Integrating plant- and animal- based perspectives for more effective restoration of biodiversity

McAlpine, Clive, Catterall, Carla P., Mac Nally, Ralph, Lindenmayer, David, Reid, J. Leighton, Holl, Karen D., Bennett, Andrew F., Runting, Rebecca K., Wilson, Kerrie, Hobbs, Richard J., Seabrook, Leonie, Cunningham, Shaun, Moilanen, Atte, Maron, Martine, Shoo, Luke, Lunt, Ian, Vesk, Peter, Rumpff, Libby, Martin, Tara G., Thomson, James and Possingham, Hugh 2016, Integrating plant- and animal- based perspectives for more effective restoration of biodiversity, Frontiers in ecology and the environment, vol. 14, no. 1, pp. 37-45, doi: 10.1002/16-0108.1.

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Title Integrating plant- and animal- based perspectives for more effective restoration of biodiversity
Author(s) McAlpine, Clive
Catterall, Carla P.
Mac Nally, Ralph
Lindenmayer, David
Reid, J. Leighton
Holl, Karen D.
Bennett, Andrew F.
Runting, Rebecca K.
Wilson, Kerrie
Hobbs, Richard J.
Seabrook, Leonie
Cunningham, Shaun
Moilanen, Atte
Maron, Martine
Shoo, Luke
Lunt, Ian
Vesk, Peter
Rumpff, Libby
Martin, Tara G.
Thomson, James
Possingham, Hugh
Journal name Frontiers in ecology and the environment
Volume number 14
Issue number 1
Start page 37
End page 45
Total pages 9
Publisher Ecological Society of America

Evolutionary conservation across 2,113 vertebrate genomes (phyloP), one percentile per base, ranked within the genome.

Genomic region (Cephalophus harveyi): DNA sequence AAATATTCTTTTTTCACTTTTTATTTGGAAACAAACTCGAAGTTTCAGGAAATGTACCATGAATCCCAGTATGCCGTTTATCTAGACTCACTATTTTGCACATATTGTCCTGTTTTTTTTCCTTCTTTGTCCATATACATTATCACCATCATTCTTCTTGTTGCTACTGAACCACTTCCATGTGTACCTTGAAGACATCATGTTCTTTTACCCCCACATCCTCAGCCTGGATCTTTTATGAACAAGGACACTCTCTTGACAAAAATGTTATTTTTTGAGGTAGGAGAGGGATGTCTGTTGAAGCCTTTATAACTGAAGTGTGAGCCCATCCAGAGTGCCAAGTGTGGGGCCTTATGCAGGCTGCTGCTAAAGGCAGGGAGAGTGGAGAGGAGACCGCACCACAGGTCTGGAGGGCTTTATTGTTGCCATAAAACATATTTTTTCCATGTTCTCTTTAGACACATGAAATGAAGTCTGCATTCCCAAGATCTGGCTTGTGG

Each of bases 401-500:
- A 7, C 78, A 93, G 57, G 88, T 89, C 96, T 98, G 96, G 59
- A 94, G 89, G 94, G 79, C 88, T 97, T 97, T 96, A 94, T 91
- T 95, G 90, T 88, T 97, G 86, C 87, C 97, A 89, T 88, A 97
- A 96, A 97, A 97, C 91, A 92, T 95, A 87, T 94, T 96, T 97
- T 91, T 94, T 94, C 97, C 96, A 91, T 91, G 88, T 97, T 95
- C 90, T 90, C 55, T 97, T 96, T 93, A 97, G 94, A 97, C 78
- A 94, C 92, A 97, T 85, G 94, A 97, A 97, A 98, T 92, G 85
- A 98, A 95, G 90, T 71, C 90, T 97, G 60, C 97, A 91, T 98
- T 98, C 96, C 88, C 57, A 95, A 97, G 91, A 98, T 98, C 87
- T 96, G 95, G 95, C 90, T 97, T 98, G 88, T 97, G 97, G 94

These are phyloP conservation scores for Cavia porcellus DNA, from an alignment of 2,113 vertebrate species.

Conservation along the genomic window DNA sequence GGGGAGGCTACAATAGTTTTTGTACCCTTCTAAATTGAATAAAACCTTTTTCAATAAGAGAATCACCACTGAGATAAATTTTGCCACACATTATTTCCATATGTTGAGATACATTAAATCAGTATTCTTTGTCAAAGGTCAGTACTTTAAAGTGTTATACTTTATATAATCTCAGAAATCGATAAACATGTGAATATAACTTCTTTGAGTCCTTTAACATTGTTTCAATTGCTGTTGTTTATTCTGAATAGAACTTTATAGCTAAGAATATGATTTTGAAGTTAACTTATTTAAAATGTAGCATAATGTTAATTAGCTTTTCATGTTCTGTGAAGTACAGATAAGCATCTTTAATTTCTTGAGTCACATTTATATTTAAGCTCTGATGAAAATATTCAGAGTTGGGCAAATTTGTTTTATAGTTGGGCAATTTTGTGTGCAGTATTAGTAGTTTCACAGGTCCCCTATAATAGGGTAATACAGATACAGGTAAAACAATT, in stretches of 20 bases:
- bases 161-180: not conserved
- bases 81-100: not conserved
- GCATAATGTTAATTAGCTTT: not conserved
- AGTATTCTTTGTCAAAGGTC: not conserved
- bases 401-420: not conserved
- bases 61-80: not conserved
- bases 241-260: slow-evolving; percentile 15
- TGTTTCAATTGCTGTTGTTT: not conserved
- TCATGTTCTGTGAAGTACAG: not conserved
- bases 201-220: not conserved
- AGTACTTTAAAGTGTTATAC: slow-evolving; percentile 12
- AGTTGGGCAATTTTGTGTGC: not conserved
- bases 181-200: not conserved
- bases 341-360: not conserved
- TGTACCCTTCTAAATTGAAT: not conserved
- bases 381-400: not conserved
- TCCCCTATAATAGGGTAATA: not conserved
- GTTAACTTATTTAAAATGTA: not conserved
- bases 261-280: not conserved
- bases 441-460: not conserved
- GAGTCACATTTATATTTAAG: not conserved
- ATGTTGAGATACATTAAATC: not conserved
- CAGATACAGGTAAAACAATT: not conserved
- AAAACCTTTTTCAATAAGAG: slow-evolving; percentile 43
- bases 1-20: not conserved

Place of publication Washington, D.C.
Publication date 2016-02
ISSN 1540-9309
Keyword(s) Science & Technology
Life Sciences & Biomedicine
Environmental Sciences
Environmental Sciences & Ecology
Summary Ecological restoration of modified and degraded landscapes is an important challenge for the 21st century, with potential for major gains in the recovery of biodiversity. However, there is a general lack of agreement between plant- and animal- based approaches to restoration, both in theory and practice. Here, we review these approaches, identify limitations from failing to effectively integrate their different perspectives, and suggest ways to improve outcomes for biodiversity recovery in agricultural landscapes. We highlight the need to strengthen collaboration between plant and animal ecologists, to overcome disciplinary and cultural differences, and to achieve a more unified approach to restoration ecology. Explicit consideration of key ecosystem functions, the need to plan at multiple spatial and temporal scales, and the importance of plant-animal interactions can provide a bridge between plant- and animal- based methods. A systematic approach to restoration planning is critical to achieving effective biodiversity outcomes while meeting long- term social and economic needs.
Language eng
DOI 10.1002/16-0108.1
Field of Research 050202 Conservation and Biodiversity
Socio Economic Objective 970105 Expanding Knowledge in the Environmental Sciences
HERDC Research category C1 Refereed article in a scholarly journal
ERA Research output type C Journal article
Copyright notice ©2016, Ecological Society of America
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